Tuesday, December 8, 1998
Gardner defends gun probe actionsPolice chairman 'almost forgot' interrogation
Toronto police board chairman Norm Gardner says he didn't tell fellow board members he had been questioned by internal affairs detectives about his personal gun dealings because it "happened so fast that even I almost forgot about it."
Gardner has sent a two-page letter to police board members and city councillors stating he is a victim of media hype surrounding a perceived conflict of interest on his part in a criminal investigation into the force's firearm registration unit.
Last week, The Star revealed Gardner had been the subject of an investigation into his personal dealings with the now-disgraced head of the firearms unit and into the movement of personal firearms south of the border.
The investigation began with an interview with Toronto internal affairs detectives and later involved assistance from the U. S. Federal Bureau of Investigations and the Bureau of Alcohol, Tobacco and Firearms.
In his letter, the long-time police board member said he sought legal advise after the news of the investigations became public about whether he was in any conflict.
'I was unaware of any further investigation of my gun permits'Because he didn't know his transport of personal firearms to the United States was the subject of a probe, Gardner maintains he is not in conflict of interest.
Gardner said he now recalls informing his fellow board at an in-camera meeting dealing with the gun probe that the "inquiry was quite widespread and that even I was interviewed in the process."
In his letter, Gardner said he didn't give details about what he had told internal affairs because none of the board members asked about the content of the interview and that "it happened so fast that even I almost forgot about it."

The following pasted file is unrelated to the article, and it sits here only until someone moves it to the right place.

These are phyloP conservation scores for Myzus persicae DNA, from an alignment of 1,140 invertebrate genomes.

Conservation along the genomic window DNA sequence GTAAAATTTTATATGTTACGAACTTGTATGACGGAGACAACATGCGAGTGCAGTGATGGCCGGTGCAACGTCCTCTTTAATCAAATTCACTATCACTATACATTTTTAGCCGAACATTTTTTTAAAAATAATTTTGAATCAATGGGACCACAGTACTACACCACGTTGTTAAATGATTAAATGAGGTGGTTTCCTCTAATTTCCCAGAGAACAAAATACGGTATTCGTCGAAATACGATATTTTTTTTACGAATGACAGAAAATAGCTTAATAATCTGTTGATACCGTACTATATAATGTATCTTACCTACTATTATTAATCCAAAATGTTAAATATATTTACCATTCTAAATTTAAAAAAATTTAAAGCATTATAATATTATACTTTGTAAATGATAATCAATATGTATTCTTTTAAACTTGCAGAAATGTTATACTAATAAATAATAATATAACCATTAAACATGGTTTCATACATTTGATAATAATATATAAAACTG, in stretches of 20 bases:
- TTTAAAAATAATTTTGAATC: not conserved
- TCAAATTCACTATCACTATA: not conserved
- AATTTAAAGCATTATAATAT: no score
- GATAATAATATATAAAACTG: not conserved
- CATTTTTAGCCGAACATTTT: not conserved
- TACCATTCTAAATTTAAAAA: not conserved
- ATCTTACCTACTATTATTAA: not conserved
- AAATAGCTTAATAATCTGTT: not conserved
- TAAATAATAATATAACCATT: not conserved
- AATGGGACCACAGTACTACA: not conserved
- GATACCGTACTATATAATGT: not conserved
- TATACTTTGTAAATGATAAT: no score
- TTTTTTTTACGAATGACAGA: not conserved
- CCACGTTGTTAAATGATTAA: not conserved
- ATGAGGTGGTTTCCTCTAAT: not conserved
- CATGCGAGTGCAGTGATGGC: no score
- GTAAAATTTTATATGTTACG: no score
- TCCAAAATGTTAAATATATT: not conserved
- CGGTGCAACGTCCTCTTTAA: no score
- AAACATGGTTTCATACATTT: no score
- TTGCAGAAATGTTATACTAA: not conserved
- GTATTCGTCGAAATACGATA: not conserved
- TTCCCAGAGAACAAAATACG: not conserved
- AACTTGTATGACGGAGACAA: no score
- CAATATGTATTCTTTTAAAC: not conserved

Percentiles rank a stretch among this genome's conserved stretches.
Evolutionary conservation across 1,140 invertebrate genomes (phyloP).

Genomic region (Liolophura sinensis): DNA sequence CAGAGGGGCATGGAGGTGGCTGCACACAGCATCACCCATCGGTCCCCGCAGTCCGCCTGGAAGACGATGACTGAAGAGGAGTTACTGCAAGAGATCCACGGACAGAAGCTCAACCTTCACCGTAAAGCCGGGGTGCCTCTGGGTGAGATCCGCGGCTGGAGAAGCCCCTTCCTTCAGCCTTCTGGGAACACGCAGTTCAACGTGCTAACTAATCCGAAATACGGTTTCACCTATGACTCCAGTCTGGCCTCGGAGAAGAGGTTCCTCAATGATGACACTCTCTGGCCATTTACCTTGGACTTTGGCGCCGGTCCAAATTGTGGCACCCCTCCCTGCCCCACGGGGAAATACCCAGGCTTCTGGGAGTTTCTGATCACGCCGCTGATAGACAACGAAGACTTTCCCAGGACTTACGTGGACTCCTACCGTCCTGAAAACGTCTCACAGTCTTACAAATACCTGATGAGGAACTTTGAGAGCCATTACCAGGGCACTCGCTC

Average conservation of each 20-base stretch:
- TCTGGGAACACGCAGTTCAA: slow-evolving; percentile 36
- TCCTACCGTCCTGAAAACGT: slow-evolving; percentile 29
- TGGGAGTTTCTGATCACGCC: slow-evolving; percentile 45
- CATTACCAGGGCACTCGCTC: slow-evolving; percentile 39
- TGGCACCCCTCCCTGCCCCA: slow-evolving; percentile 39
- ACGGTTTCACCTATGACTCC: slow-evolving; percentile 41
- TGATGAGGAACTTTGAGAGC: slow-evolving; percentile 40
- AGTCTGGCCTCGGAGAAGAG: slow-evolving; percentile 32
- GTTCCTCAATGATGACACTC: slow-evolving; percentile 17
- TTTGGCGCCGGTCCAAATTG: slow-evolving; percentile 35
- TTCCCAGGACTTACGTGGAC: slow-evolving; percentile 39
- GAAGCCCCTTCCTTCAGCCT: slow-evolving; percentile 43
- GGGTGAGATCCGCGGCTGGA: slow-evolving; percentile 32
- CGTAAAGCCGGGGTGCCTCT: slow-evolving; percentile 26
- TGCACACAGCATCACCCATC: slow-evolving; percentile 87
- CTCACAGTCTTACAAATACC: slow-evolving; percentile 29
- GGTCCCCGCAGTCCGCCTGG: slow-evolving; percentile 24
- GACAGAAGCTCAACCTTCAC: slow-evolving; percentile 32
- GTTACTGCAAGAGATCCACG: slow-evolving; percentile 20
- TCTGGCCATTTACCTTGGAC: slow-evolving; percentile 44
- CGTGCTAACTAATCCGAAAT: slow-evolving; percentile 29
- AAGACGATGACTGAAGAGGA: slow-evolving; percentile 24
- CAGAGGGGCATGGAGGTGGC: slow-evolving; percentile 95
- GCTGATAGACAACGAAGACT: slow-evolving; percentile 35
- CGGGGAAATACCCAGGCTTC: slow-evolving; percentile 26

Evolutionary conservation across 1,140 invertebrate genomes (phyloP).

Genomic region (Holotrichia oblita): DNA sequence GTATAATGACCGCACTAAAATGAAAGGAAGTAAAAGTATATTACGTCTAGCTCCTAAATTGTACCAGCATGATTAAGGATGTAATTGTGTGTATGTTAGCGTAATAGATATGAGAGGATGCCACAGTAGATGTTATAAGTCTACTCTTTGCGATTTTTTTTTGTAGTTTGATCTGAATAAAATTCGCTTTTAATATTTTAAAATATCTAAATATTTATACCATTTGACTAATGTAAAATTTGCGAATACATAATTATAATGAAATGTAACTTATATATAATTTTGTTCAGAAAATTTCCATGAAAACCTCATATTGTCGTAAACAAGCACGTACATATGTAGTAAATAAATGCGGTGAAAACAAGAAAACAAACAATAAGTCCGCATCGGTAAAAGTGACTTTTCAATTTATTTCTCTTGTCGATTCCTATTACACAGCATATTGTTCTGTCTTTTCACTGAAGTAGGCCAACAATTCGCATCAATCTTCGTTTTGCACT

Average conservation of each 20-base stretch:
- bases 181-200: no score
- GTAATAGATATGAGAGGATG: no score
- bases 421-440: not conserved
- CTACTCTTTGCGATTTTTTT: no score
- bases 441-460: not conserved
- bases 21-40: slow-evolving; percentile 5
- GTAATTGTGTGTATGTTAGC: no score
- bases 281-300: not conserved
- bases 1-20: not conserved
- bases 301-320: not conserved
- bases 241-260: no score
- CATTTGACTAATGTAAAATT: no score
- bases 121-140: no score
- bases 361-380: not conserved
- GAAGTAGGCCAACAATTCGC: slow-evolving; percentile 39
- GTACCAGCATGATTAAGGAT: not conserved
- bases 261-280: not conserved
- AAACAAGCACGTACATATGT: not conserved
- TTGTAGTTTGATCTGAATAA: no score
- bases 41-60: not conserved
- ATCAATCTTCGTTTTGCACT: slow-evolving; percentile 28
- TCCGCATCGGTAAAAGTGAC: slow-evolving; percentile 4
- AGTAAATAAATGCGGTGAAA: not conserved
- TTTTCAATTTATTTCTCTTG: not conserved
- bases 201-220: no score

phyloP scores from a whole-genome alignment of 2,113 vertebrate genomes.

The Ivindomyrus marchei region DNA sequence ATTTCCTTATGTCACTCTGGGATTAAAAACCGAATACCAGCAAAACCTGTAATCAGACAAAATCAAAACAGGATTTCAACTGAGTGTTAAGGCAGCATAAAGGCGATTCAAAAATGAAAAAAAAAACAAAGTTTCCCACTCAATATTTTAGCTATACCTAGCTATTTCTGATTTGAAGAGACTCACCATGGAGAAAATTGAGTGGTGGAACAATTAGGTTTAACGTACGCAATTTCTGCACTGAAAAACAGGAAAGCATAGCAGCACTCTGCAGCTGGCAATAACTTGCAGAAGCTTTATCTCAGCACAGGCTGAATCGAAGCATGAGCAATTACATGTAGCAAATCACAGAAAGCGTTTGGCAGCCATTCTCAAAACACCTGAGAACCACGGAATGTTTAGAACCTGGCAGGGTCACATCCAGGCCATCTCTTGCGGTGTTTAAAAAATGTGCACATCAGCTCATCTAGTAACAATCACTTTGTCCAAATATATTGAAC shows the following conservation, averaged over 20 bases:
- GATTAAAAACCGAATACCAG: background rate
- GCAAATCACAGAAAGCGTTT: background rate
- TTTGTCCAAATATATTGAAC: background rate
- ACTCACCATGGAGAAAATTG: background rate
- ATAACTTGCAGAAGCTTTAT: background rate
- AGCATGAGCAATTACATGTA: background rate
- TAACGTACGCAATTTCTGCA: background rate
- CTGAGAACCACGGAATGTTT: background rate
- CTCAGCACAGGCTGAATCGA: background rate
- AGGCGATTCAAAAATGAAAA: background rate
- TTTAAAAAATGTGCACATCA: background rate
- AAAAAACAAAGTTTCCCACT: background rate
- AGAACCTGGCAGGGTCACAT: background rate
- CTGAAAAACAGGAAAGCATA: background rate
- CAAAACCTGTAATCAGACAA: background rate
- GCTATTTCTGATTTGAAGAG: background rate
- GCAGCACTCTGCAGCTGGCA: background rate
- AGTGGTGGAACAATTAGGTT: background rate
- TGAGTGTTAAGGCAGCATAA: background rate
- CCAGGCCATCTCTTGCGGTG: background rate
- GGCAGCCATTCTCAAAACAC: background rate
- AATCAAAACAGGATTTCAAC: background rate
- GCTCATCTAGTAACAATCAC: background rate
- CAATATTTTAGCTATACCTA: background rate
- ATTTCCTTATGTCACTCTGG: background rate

He also wrote that certain media had attempted to plant a "seed of doubt" in colleagues' minds regarding whether or not he knew he was under investigation while involved in police board decision surrounding the firearms unit scandal.
"This is scandalous to say the least, particularly when I was unaware of any further investigation of my gun permits by the investigating officers," wrote Gardner.
In interviews with The Star, Gardner said he was asked to come into the internal affairs offices to be interviewed in February or March but "never felt that I had been the subject of an investigation."
"In fact, I think the investigating officer said, 'It looks like everything's all right here.' And that was it." He reiterated that he only learned of the extent of the probe last week.
Gardner says he understood he was to keep the information on the probe confidentialGardner acknowledged that he went to the firearms unit and he had personal paperwork prepared through Paul Mullin, the former gun registrar who recently pleaded guilty to breach of trust for profiting from illegal sales at the unit.
The paperwork allowed Gardner to deregister and transport his guns to the United States. Gardner lives in York Region, which has its own registrar.
He told The Star that Mullin's involvement was "just a matter of facilitating... because in York Region the firearms registrar is only available twice a week."
In July, while the police still were quietly probing Gardner's gun dealings, the 60-year-old board chairman took part in a decision concerning punishment meted out to deputy Chief Reesor, who was secretly counselled by Chief David Boothby for selling a personal firearm through the gun unit.
The board decided the chief had made the right decision and closed the Reesor matter.
In addition to saying he didn't know he was under investigation at the time, Gardner said in his letter that he understood the over-all interrogation was ongoing and "I was to keep the information confidential."
After it was made public Gardner had been cleared in the police probe, some councillors and police board members said he should have stepped aside from discussions around the firearm investigation.
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Created: February 15, 1999|
Last modified: February 15, 1999
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